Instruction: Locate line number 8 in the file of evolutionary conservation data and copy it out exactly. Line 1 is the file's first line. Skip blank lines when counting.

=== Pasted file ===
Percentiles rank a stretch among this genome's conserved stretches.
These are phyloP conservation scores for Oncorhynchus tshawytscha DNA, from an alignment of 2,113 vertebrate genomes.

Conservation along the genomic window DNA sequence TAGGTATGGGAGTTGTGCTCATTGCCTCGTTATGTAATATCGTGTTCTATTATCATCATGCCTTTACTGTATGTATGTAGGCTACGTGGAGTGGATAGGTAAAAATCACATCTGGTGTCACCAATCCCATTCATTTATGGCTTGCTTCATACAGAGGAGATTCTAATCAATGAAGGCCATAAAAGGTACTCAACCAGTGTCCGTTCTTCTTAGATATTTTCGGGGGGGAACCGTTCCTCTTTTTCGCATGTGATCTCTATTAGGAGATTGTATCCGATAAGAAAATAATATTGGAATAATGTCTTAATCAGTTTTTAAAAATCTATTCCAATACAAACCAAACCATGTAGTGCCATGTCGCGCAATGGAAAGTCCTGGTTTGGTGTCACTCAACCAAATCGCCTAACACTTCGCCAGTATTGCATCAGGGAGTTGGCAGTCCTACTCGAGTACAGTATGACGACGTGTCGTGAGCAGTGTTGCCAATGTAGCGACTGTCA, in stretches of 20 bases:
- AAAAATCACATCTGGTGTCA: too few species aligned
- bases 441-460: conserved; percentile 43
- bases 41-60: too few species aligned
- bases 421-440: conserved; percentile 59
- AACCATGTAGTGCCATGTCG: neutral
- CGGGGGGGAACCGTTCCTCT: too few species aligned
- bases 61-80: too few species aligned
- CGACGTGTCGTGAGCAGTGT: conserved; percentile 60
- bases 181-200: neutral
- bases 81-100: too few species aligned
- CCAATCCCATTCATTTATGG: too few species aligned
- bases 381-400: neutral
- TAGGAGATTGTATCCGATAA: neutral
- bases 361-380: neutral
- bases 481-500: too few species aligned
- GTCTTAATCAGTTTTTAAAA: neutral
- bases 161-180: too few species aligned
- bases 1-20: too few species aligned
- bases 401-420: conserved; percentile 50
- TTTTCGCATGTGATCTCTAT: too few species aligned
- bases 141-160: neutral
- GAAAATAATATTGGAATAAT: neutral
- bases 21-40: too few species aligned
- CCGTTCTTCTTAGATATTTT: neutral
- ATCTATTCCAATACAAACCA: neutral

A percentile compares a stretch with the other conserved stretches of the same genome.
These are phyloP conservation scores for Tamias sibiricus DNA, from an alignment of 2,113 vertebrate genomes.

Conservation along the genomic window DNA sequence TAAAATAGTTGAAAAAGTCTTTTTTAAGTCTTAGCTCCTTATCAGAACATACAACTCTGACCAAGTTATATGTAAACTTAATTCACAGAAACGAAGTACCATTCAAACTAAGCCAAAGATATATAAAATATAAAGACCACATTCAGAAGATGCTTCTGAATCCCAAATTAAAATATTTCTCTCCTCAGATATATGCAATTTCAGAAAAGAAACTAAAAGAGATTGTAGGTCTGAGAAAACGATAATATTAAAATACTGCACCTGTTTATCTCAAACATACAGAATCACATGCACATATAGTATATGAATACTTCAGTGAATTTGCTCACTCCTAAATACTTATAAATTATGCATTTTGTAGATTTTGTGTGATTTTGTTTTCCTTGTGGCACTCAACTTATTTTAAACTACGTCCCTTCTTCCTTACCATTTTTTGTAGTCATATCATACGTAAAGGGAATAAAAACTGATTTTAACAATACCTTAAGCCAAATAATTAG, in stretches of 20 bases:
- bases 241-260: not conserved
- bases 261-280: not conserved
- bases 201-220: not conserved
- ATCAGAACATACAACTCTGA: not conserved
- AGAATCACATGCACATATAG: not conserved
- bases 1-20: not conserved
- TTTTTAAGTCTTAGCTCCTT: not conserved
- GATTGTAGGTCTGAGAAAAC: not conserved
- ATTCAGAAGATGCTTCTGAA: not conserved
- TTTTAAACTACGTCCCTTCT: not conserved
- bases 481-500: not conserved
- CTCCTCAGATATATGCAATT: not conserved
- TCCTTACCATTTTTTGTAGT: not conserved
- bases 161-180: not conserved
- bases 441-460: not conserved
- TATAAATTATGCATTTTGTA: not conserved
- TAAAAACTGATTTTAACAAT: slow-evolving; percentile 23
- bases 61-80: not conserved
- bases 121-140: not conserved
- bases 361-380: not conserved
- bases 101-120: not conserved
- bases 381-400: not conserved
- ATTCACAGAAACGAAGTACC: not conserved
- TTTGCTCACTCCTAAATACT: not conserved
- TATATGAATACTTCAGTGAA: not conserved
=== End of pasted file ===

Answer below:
- AACCATGTAGTGCCATGTCG: neutral